Nigeria Loses $204 Million Annually Due To Maritime Corruption-Report

Nigeria Loses $204 Million Annually To Corruption In Maritime Sector -Report

4 weeks ago
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Nigeria’s GDP Impacted by Maritime Corruption

With an estimated annual loss of $204 million in gross domestic product (GDP), due to corruption in its maritime sector, Nigeria is facing a significant economic challenge.

The Maritime Anti-Corruption Network (MACN), a Copenhagen-based organisation, highlighted these figures in its  report, “The Cost of Maritime Corruption to the Industry and Society.”

Economic Consequences and Job Losses

The report reveals that Nigeria’s economy is suffering from a severe shortage of full-time jobs, with 235,000 fewer positions available due to corruption-related inefficiencies. These issues stem from bribery demands and other corrupt practices within the maritime industry.

According to MACN, the annual cost of maritime corruption for bulk and food products in Nigeria is approximately $160 million, adding an extra 15% to total transport and logistics costs.

“Maritime corruption results in an annual reduction in GDP of $204 million, an annual $42 million reduction in revenue collected by the Nigeria Customs Service, and 235,000 fewer full-time equivalent jobs due to reduced sales and economic activity,” the report stated.

Impact on Nigerian Households

The additional costs imposed ultimately burden the private sector, resulting in price hikes of around 2% for the average Nigerian family.

This price increase negatively affects consumption and sales, further reducing GDP and job creation.

READ ALSO: Democracy @ 25: Lack Of Patriotism, Corruption Plague Nigeria – Ex-Lawmaker Akinlaja 

“Increased import costs due to corruption are likely to reduce household demand and make essential goods less affordable,” the report noted. With 63% of Nigerians, or 133 million people, classified as multidimensionally poor, these increased costs have a significant impact on their daily lives.

Breakdown of Corruption Costs

Corruption in the maritime sector adds up throughout the entire journey of cargo. Extra insurance premiums, demurrage charges during port delays, and cash payments at police checkpoints contribute to the increased cost of doing business.

Nigerian retailers are forced to hold extra stock to avoid running out of supplies, further raising business costs.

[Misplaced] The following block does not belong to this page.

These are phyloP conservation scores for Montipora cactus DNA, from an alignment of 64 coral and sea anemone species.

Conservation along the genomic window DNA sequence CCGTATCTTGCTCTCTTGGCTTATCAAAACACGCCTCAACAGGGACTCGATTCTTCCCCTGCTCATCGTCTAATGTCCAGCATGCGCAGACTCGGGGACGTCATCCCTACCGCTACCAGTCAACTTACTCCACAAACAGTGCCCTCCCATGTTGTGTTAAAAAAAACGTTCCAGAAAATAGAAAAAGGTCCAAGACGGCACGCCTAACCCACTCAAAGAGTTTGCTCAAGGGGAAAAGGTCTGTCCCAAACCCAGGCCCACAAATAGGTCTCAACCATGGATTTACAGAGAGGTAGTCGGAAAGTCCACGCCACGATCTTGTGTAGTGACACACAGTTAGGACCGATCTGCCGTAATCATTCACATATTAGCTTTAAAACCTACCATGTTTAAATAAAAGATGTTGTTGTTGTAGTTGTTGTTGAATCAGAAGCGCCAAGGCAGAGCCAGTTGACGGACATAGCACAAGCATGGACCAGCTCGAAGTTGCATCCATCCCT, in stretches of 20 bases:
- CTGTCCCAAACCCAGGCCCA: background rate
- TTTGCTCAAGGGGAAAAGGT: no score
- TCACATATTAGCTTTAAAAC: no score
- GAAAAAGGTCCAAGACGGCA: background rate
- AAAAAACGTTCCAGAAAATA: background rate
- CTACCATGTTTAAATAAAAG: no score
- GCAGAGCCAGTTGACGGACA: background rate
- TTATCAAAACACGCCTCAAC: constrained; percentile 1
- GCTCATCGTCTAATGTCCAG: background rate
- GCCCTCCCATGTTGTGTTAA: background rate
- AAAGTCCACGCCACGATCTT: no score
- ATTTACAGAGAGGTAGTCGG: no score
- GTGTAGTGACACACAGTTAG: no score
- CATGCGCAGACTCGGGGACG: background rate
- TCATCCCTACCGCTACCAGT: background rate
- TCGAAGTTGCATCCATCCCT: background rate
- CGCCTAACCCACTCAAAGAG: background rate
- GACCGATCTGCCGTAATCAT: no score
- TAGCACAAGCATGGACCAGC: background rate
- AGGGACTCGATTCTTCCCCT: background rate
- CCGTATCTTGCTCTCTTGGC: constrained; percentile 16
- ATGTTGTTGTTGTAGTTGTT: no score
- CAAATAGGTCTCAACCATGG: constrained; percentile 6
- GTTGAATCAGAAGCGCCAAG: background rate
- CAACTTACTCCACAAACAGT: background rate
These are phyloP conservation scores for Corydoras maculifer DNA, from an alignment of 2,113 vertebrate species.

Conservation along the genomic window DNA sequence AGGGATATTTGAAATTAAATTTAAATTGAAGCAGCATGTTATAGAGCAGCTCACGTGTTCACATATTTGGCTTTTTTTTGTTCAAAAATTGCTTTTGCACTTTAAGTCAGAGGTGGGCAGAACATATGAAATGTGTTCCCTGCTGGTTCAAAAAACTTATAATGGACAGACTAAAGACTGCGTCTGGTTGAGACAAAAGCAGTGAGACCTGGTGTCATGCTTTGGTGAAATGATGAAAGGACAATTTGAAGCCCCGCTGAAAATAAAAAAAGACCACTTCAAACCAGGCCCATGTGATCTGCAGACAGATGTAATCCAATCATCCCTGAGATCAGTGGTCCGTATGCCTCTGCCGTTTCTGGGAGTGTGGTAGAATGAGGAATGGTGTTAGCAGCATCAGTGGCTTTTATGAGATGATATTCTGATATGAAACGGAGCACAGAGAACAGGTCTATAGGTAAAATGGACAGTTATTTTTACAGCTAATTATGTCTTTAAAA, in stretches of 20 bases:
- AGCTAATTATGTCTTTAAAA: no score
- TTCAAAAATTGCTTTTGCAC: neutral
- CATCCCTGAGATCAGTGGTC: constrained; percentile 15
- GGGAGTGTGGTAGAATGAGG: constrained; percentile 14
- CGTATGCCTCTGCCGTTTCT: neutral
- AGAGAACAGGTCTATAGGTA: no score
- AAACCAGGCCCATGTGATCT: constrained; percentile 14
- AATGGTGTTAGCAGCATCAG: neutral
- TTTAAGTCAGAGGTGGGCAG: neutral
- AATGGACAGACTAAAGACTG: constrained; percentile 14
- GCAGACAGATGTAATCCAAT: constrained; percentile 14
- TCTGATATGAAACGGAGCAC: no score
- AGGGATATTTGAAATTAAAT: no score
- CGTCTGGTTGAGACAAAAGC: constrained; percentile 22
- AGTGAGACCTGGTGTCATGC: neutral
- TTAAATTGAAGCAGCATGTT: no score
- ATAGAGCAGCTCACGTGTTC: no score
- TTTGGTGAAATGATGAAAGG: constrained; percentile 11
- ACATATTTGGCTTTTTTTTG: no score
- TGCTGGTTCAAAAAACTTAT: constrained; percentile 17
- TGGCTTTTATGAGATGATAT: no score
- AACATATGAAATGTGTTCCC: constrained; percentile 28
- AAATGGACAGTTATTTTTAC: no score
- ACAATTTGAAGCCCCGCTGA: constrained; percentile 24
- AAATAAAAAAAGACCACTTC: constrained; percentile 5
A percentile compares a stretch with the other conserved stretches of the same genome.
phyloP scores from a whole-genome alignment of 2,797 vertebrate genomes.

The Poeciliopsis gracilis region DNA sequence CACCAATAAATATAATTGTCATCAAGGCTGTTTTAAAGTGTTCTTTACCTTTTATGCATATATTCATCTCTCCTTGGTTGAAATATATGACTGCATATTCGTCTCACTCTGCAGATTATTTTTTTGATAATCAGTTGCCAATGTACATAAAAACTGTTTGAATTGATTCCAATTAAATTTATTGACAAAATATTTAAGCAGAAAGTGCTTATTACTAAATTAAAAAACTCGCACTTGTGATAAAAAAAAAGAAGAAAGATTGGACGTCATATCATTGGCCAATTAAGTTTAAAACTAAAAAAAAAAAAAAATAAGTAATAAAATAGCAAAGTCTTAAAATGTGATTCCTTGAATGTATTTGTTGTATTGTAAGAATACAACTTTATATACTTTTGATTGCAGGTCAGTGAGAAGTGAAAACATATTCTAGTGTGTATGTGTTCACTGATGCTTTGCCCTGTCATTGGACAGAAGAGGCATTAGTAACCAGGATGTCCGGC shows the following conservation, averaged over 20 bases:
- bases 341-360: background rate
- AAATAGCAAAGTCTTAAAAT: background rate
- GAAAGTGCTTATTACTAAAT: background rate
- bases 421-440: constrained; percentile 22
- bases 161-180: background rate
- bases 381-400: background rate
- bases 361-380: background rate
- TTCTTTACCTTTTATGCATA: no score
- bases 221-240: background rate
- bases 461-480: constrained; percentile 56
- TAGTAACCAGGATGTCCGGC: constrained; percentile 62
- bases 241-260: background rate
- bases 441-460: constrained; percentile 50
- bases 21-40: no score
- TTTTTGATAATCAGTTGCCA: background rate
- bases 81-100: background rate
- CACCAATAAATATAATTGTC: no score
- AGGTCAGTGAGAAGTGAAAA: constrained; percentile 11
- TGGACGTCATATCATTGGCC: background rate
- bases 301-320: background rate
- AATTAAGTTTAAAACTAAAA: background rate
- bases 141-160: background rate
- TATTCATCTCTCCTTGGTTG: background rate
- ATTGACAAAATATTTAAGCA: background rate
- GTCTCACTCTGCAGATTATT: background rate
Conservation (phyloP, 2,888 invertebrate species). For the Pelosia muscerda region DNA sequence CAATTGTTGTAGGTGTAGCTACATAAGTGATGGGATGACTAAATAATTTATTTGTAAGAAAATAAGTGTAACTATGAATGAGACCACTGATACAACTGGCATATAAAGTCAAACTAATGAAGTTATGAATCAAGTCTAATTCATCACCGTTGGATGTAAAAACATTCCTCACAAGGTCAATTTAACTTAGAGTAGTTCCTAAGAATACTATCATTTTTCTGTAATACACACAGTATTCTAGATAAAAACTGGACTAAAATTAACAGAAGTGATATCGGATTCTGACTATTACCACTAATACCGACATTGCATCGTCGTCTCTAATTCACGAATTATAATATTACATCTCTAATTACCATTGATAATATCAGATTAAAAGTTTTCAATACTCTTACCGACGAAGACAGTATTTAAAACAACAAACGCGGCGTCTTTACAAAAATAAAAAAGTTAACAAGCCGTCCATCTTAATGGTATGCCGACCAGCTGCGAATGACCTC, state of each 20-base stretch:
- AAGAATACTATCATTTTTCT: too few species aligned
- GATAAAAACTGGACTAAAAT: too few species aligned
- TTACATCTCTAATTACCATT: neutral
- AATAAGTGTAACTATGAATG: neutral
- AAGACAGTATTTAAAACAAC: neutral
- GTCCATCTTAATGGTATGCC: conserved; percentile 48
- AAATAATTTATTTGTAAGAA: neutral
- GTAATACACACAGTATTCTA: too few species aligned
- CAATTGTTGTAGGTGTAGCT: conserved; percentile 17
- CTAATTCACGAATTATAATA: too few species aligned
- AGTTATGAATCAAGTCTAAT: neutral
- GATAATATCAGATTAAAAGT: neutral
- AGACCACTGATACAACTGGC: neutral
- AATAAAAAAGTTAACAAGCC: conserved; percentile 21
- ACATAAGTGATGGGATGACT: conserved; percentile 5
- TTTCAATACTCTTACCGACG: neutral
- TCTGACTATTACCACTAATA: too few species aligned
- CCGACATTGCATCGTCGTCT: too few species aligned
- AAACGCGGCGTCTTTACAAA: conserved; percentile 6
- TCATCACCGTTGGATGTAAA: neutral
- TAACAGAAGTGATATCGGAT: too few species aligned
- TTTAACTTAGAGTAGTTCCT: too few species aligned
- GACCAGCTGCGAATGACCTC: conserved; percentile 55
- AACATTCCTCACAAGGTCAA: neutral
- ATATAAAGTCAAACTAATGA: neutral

MACN estimated that corruption adds $147,000 per import shipment of grain and over $187,000 per shipment of petrol. Given that food and petrol account for about a third of Nigeria’s imports, these figures highlight the extensive impact of corruption on the economy.

Steps Towards Reducing Corruption

According to MACN, adopting a zero-tolerance approach to bribery during vessel clearance can reduce the damages.

By cutting around $114,000 per shipment in corruption costs, the total maritime corruption bill could decrease by about $100 million per year, leading to a $230 million reduction in its economic impact.

“By saying no to maritime corruption, GDP increases by about $130 million annually, customs revenue from tariffs increases by $28 million annually, and more than 147,000 full-time equivalent jobs are created due to more sales and economic activity across the supply chain in Nigeria,” the report stated.

Progress and Future Outlook

MACN highlighted that significant strides have been made in reducing corruption within the Nigerian port sector, thanks to a combination of industry commitment and proactive government measures.

Before 2019, resolving a single bribery case took seven to ten days, but now over 90% of corruption incidents are resolved within 24 hours by relevant government agencies.

“Impressively, 98% of escalated incidents have been successfully resolved, and the remaining 2% have been escalated to authorities to clarify protocols,” MACN declared.

MACN, established in 2011, is a global business network working towards a corruption-free maritime industry.

In Nigeria, MACN has been implementing a collective action initiative since 2012 in partnership with the private sector, the Nigerian government, and the Convention on Business Integrity to tackle and improve the operational environment in the port sector.

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Emmanuel Ochayi is a journalist. He is a graduate of the University of Lagos, School of first choice and the nations pride. Emmanuel is keen on exploring writing angles in different areas, including Business, climate change, politics, Education, and others.

Emmanuel Ochayi is a journalist. He is a graduate of the University of Lagos, School of first choice and the nations pride. Emmanuel is keen on exploring writing angles in different areas, including Business, climate change, politics, Education, and others.

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